I love writing out New Year’s resolutions and am pleased to say that my 2021 ones are nearly all done and dusted (just boasting a bit there, forgive me!). It’s got me thinking though that this month it’s a good time to talk about resolutions for 2022. We’ve recently had COP26 in November 2021, and I’ll talk about that next month, but I thought I could talk about changes to the way you think about furnishing your home as a New Year’s resolution. I’ve already talked about my kitchen (quite a while ago now) so this month I want to talk about my spare room, which also doubles up as my study.
It’s a really nice room, but it had become somewhat jaded and was overdue for an overhaul, which I did in 2018. The main thing here is that instead of immediately thinking that you need to replace everything, instead think about creative ways to get a great result for a) very little money and b) using stuff you already have or can pick up second hand or for free. There are numerous places to get second hand stuff these days e.g. Facebook Marketplace, eBay, furniture upcyclers, charity shops and their furniture outlets, and of course Freecycle.
The basic items of furniture in my study/spare room were:
The bed was mine when I was a child. It sounds ridiculous, but I’ve had it all this time and it’s perfectly comfortable – people who stay even comment on that. Obviously, not all old beds will fare as well, but it just goes to show that if you look after something, it will reward you!
A Bedside Table
The bedside table actually belonged to my grandmother. It’s a small, round table, perfect for a bedside as I suspect it was originally a coffee table. I’ve upcycled it numerous times over the decades.
I bought the wardrobe from a junk shop (and what a place they were to get a bargain!) in Cranleigh called Keith’s Treasure Chest. Gosh, I do wish it was still there. I bought it about fifteen years ago for £10 and it cost another £10 to have it delivered. It had a very dark stain on it which I didn’t particularly like, but it stayed like that until 2018 until I finally had the inspiration about what to do with it. Now it looks great and it only cost me the price of the water based paint.
I got this was from an antiques and collectors fayre for about £50 I believe. Again, it remained in its original state until I decided what to do with it. I painted it ultimately the same colour as the wardrobe and they look gorgeous together. I also made a seat cushion for it with some foam I already had (I must admit I wouldn’t buy foam, but it had been on an old chair I inherited, and was still in very good nick, so I used it. I covered the seat cushion with some fabric I got second hand off eBay and there was enough to make both the seat cushion, blinds for the window and a chair seat cover for my desk chair (in fact, there’s still some left, plus the fabric was Laura Ashley).
I actually can’t remember where the chair came from but I do know that it was given to me. I painted it and as mentioned above, covered the seat.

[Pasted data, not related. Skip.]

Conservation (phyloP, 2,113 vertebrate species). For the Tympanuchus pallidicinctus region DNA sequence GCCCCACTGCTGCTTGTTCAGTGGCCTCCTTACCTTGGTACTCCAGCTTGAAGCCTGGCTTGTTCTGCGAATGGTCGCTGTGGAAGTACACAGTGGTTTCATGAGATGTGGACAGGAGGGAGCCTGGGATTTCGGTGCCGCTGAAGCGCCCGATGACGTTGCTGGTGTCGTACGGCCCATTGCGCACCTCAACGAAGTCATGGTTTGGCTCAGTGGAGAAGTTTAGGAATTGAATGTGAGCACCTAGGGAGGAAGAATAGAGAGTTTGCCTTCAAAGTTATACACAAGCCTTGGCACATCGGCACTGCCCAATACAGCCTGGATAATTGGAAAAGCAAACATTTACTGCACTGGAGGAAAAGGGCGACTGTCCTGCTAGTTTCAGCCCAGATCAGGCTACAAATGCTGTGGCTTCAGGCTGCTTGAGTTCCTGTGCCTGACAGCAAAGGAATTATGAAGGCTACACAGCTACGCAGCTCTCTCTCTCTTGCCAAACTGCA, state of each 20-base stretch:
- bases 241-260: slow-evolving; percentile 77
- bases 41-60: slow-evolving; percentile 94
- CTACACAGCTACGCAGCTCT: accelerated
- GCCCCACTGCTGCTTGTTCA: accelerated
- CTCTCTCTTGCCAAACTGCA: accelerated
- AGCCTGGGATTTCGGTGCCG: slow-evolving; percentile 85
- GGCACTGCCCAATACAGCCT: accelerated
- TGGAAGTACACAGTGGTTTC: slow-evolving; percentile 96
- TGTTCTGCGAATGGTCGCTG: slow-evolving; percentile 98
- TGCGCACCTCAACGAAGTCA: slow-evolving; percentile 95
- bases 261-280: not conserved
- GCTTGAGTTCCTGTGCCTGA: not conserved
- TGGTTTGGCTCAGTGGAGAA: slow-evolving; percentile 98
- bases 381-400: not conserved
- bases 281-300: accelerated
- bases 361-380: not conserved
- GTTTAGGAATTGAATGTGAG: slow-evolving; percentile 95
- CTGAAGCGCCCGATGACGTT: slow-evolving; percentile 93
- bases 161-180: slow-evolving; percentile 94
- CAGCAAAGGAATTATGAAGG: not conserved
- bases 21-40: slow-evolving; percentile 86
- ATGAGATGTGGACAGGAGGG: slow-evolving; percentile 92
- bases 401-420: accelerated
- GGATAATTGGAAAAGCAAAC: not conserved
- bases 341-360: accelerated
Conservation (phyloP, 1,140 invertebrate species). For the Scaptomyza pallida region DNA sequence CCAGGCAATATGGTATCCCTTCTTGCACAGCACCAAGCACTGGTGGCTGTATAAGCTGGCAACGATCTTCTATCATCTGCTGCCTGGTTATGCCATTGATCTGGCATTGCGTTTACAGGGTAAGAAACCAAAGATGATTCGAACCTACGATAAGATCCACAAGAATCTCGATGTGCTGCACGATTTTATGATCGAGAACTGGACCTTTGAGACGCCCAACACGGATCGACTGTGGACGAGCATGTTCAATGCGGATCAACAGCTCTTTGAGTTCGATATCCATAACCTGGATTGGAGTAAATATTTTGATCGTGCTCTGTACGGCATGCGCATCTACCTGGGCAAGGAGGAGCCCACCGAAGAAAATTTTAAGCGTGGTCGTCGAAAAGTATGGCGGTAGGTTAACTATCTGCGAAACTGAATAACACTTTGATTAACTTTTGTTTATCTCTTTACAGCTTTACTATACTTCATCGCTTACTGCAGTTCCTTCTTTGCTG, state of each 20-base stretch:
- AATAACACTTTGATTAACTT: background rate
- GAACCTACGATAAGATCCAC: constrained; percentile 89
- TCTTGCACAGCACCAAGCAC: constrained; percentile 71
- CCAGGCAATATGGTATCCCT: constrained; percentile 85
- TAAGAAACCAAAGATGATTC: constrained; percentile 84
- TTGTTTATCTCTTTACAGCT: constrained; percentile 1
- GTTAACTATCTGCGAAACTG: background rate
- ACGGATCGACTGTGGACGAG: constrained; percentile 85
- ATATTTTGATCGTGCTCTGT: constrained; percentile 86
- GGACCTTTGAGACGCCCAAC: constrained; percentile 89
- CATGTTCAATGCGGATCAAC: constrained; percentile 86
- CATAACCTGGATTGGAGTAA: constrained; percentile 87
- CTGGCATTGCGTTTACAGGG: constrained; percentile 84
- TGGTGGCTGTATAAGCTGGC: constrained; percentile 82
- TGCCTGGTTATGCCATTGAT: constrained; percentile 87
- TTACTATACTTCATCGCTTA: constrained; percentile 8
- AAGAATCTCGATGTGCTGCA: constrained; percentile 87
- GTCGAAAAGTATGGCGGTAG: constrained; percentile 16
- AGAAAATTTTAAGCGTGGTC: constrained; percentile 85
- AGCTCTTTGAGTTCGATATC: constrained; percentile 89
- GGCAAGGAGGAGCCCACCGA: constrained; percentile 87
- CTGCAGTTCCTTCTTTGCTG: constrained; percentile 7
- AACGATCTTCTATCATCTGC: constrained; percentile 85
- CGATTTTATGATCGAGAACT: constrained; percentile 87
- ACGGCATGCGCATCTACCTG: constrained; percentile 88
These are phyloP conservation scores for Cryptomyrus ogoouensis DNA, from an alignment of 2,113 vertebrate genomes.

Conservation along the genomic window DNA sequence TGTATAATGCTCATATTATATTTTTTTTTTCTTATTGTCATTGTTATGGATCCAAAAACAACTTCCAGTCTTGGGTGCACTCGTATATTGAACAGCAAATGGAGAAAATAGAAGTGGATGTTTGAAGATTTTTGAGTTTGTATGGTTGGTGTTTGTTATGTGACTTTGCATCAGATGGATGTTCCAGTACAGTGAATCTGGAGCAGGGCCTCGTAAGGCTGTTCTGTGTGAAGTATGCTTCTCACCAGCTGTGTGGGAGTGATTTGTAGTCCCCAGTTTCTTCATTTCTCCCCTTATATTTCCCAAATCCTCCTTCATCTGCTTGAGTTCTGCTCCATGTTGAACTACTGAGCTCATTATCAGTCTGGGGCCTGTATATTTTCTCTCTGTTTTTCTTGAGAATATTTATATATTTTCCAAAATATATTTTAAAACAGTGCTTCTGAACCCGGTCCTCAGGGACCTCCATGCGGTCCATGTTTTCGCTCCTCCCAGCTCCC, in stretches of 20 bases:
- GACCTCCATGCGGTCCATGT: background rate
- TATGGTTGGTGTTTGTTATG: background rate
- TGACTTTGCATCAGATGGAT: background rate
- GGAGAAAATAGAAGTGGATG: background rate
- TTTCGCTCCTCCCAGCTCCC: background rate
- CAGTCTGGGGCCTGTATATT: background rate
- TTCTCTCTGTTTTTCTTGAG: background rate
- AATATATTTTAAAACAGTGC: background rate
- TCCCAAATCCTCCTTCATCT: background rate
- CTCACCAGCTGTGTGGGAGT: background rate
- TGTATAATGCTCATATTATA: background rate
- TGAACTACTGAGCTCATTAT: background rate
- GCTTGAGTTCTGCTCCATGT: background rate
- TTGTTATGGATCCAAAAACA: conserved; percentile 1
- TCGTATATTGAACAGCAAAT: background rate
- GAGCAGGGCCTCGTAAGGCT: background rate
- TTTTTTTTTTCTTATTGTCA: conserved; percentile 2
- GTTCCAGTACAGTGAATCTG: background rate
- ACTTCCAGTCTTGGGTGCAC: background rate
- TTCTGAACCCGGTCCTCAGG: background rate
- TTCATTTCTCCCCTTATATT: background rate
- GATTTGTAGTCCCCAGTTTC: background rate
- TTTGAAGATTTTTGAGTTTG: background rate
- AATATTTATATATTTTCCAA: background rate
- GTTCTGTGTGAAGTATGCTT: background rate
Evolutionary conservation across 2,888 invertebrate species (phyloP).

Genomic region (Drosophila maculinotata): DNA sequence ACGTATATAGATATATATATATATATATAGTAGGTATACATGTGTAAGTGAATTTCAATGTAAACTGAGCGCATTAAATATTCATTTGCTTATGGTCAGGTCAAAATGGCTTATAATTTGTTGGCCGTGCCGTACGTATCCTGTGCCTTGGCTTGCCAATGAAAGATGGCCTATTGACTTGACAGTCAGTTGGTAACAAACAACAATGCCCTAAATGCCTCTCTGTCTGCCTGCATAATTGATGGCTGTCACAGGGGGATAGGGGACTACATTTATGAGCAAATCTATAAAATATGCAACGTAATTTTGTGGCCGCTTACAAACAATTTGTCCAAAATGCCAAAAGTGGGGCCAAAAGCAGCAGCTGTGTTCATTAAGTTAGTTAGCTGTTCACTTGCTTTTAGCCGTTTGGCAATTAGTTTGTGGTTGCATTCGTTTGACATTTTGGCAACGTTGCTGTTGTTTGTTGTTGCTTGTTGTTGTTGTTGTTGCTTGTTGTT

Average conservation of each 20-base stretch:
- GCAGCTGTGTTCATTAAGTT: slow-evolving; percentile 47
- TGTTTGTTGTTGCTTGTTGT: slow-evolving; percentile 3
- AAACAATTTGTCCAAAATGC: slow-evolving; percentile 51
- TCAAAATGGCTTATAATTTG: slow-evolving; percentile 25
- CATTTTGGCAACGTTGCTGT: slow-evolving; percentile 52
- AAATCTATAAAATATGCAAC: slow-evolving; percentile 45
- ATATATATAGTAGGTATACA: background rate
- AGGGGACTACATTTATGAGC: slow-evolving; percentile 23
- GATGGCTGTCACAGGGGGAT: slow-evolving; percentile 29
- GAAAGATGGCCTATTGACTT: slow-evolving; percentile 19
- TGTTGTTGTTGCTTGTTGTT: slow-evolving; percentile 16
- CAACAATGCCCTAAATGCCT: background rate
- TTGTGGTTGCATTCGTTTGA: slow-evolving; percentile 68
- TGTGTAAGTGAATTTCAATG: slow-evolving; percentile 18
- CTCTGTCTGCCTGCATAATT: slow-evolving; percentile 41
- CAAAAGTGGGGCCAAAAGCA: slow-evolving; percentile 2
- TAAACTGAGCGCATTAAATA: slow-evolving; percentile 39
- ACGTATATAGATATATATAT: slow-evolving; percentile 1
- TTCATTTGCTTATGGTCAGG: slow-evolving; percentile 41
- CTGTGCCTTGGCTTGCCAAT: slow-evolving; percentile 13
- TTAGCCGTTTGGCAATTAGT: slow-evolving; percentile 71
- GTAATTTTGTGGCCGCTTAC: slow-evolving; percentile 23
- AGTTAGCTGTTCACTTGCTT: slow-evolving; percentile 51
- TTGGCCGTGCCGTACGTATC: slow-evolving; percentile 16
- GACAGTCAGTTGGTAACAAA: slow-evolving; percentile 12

A Wooden Storage Cabinet
The storage cabinet I bought from a car boot sale when still living in Guildford so that dates it to pre-1999. It originally had drop-down fronts but I took them off as they kept falling open anyway and I painted the whole piece of furniture apart from its wooden top. It’s a great storage unit for all my paperwork.
The desk was a second hand Ikea desk off eBay which I painted again except for the top.
As well as these basic items, the picture above the settle was from Barnardo’s in the village and I remember paying a fiver for it. It had a dark frame and a dodgy coloured mount so I repainted the mount white and repainted the frame to go with the room. The picture of sheep above the bed I got for £5 in a fete in Loxwood in 2018. Again, I just re-painted the frame to match the room. The wall mirror was from eBay; I can’t remember how much it cost, but it was no more than about £15.
Both pictures above the desk were given to me: one from a friend and the other belonged to my grandmother.
All the paint used was water based paint. I usually try to use eco-friendly paint but if not, then I use low VOC (volatile organic compounds) paint, I never use gloss paint, which is high VOC.
The room has its original floor boards and at the time of the photos being taken I still had to sand them down but this had to fit in around work!
All in all, I hope that this has given you something to think about. It’s about trying to change your go-to reaction from “let’s go to Oak Furnitureland” or “Ikea” to “let’s see what we can upcycle from what we’ve already got” or “let’s have a look online to see what second hand stuff there is available”.
Remembering that every new item we buy has a carbon footprint attached to it, the more you can reduce what you buy new the better.
Sharon is an Accredited Climate Change Teacher, she set up and leads both the Cranleigh Climate Action Group and Cranleigh Plant Share (both on Facebook). She also writes on her Facebook page: www.facebook.com/howtoliveagreenerlife